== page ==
• Boats which don’t see the seaplane.
• Irresponsible operators who approach too closely.
• Busy marina areas.
We also need to identify some potential consequences to complete the right side of the diagram. These might include the following:
• Collision between seaplane and boat.
• Lack of clear water for takeoff.
• No accessible docking/beaching location.
Now, we consider what barriers exist or could exist to prevent the threat from being an actual threat (control) or the consequence from occurring (recovery). In this situation, things like performing a pass over the landing area, choosing to operate in less congested areas, or calling ahead to get information and assistance if needed, are all possible barriers.
The Swiss cheese model involves considering the barriers which are in place (or could be used) to prevent an accident. If the goal is to prevent a collision with a boat, possible safeguards might include choosing a less congested operating area, being proficient in accuracy landings, and carrying an air horn for signaling on the water. The Swiss cheese model is less of an analytical method than the bowtie model, but it does help us to conceptually understand how even with safeguards in place, there can still be holes in our efforts which can lead to an accident. This is why it is important to identify and block these threats.
Threat and error management can be applied to real-time operations, as a planning tool, and as a post-flight analytical tool. Using the example we’ve carried through this article, we might have identified the risk of boats in our operating environment before the flight and applied some of the practices we identified earlier to attempt to trap the threat. As the situation progresses, we may identify additional risks we hadn’t considered though, or they may have an impact on the operation in ways we did not predict.
Threat and error management involves identifying those threats, as well as identifying errors we have made, preventing or managing the undesired aircraft state to avert the situation from progressing, and then returning the aircraft to a desirable state. For example, on approach to landing, we may not have enough margin with a personal watercraft which has been operating along the shore, but unpredictably made a turn towards the middle of the lake. Recognizing this, the pilot must react. Initiating a go-around, the pilot prevented the undesirable state from progressing, and once at a safe altitude and correctly configured, has trapped the threat.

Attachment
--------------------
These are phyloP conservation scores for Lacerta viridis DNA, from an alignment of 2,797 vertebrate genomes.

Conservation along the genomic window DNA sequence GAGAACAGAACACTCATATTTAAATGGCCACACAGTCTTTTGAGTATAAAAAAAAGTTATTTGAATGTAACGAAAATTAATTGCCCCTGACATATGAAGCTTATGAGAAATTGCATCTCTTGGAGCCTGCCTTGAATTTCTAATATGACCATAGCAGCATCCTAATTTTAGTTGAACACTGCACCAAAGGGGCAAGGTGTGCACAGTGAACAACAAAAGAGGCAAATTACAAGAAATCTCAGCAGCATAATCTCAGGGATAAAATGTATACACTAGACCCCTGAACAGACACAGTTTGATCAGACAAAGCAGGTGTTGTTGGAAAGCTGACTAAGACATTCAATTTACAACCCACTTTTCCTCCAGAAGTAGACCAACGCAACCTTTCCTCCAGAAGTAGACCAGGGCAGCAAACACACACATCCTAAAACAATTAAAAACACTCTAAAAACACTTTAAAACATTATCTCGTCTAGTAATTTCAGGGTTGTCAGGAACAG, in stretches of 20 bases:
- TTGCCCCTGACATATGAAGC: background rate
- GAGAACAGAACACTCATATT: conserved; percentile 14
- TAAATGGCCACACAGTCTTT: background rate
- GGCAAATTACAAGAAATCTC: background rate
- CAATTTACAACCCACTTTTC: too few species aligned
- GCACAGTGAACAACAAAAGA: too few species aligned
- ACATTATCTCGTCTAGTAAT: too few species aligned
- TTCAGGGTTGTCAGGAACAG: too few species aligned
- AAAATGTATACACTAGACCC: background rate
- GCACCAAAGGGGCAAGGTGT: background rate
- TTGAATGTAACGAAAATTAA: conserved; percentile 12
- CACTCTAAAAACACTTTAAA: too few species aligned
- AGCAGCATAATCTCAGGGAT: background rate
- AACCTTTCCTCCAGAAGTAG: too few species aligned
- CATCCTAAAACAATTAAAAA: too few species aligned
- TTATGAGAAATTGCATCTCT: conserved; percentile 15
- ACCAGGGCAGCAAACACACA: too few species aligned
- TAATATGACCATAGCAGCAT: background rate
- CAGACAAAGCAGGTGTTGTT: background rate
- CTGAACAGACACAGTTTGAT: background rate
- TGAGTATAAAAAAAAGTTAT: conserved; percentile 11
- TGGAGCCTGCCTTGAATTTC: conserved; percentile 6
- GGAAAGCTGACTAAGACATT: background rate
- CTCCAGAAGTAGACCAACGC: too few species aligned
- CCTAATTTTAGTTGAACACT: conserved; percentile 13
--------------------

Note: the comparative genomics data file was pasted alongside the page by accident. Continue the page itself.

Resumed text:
In the future, the pilot will likely learn from that situation and give more space to personal watercraft, or avoid situations where they will be presented with similar circumstances. Oftentimes on nice afternoons in the summer, popular lakes can be quite busy. A pilot who has learned this and attempts to minimize the threat, might choose less busy lakes, alternate times of day, or drive themselves to the beach instead of flying.
Many pilots will find that the models, methods, and tools I’ve described are things they are already doing in some form or another. While there are certainly more exciting activities to engage in than sitting around thinking about things that could go wrong, there are plenty of ways to learn from our own experiences and analyze them for continuous improvement.
Learning from others through articles, hangar flying, and studying accident reports and case studies is also an excellent means to improve safety without needing to experience the risk firsthand. And if you’re ever in doubt about whether you’re on the right track, having a seasoned, skilled, and prudent pilot to bounce things off of is an excellent tool. Similarly, a few hours of dual with a qualified flight instructor to brush up on skills that you might rely on in tricky situations, is also time and money well spent. From one seaplane pilot to another, let’s have a great summer of fun and safe flying!